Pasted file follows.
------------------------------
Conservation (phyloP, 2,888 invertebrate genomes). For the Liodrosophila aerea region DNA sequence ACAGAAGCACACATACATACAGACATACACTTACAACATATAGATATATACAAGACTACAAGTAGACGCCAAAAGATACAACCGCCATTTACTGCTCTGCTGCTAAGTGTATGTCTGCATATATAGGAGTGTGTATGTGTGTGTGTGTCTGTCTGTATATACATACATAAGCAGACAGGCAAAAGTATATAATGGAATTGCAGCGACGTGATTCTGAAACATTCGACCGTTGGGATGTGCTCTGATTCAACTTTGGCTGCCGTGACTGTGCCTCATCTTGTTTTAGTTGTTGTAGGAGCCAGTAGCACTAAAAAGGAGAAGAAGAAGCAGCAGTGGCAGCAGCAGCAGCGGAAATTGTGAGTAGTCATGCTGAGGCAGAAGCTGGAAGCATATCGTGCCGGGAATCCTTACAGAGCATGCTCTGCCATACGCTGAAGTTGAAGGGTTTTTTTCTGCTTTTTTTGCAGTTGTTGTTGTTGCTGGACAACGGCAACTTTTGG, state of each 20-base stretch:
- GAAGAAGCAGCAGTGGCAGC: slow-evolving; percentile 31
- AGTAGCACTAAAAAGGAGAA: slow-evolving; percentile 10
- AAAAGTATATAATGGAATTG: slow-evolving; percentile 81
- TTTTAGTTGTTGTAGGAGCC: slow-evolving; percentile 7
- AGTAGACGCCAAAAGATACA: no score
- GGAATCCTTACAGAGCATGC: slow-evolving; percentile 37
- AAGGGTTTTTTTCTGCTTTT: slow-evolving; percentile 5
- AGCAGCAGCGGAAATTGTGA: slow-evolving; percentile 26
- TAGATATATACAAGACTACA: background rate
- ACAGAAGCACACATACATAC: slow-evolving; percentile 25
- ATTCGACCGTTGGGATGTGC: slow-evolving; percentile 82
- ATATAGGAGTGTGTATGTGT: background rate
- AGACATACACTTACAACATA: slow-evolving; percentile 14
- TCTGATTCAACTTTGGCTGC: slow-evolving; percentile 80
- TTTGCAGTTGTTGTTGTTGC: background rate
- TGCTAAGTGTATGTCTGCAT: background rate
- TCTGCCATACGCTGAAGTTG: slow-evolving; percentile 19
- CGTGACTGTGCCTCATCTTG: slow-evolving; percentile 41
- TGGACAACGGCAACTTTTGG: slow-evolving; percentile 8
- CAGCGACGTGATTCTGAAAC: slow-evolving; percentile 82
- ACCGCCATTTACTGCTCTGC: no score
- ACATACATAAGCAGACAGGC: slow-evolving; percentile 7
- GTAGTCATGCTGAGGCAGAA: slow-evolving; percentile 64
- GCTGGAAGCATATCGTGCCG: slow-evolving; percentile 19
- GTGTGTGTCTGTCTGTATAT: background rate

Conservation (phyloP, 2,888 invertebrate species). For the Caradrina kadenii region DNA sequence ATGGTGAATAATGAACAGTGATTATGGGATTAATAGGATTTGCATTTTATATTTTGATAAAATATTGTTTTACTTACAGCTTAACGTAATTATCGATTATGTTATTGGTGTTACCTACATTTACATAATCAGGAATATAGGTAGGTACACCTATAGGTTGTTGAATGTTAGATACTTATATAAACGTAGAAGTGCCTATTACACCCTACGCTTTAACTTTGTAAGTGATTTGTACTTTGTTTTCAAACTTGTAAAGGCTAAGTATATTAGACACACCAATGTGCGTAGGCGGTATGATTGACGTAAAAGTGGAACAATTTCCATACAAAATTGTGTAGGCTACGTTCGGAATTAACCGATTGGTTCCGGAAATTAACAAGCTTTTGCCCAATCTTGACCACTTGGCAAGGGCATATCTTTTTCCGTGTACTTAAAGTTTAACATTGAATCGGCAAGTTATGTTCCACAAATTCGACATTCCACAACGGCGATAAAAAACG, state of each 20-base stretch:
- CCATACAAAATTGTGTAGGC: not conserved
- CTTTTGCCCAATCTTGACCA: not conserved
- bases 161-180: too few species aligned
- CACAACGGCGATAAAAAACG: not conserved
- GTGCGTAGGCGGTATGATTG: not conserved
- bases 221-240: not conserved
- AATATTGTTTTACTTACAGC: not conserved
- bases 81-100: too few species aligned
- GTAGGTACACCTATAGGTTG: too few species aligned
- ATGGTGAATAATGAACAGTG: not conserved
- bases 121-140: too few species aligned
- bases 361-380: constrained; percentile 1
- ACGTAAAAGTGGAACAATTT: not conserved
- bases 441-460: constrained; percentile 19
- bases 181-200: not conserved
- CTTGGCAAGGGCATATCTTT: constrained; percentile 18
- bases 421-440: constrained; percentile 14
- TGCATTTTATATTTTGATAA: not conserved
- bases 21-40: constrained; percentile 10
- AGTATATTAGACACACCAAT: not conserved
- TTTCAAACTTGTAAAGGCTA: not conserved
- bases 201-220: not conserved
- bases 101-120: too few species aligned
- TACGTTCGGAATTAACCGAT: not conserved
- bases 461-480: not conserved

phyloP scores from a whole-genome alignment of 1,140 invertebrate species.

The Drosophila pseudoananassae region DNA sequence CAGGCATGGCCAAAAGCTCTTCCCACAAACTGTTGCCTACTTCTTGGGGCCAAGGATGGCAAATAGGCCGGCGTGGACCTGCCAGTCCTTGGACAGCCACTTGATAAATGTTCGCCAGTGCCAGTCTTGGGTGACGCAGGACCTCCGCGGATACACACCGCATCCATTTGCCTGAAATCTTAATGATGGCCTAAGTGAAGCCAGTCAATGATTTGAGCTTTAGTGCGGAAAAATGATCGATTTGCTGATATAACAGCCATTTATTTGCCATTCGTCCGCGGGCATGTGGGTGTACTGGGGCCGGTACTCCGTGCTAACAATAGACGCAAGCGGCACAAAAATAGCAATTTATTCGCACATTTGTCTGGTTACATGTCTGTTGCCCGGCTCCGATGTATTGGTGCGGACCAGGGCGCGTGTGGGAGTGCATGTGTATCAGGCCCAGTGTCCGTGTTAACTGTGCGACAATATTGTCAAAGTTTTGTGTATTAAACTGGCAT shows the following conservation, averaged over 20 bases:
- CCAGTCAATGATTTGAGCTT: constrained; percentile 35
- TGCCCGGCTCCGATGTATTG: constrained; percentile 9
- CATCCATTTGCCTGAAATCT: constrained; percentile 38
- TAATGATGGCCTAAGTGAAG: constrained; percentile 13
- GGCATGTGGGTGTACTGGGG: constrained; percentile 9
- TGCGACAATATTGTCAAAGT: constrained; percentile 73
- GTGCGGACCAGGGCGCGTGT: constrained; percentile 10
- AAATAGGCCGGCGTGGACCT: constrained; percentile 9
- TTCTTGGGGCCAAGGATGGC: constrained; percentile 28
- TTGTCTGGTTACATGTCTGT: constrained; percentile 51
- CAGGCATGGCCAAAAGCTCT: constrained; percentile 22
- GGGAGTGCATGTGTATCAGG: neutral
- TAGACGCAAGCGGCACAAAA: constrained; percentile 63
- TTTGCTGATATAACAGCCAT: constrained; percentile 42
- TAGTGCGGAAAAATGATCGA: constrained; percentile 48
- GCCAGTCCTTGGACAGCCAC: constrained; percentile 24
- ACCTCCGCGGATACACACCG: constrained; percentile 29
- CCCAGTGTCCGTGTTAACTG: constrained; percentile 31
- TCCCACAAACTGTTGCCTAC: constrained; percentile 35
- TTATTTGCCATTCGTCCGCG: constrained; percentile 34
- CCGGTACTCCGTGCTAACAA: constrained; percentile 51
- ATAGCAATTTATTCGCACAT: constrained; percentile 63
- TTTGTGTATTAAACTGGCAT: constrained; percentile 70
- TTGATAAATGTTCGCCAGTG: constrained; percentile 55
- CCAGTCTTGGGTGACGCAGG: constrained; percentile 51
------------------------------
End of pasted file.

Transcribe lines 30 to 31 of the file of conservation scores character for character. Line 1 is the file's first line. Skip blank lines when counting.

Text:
- bases 161-180: too few species aligned
- CACAACGGCGATAAAAAACG: not conserved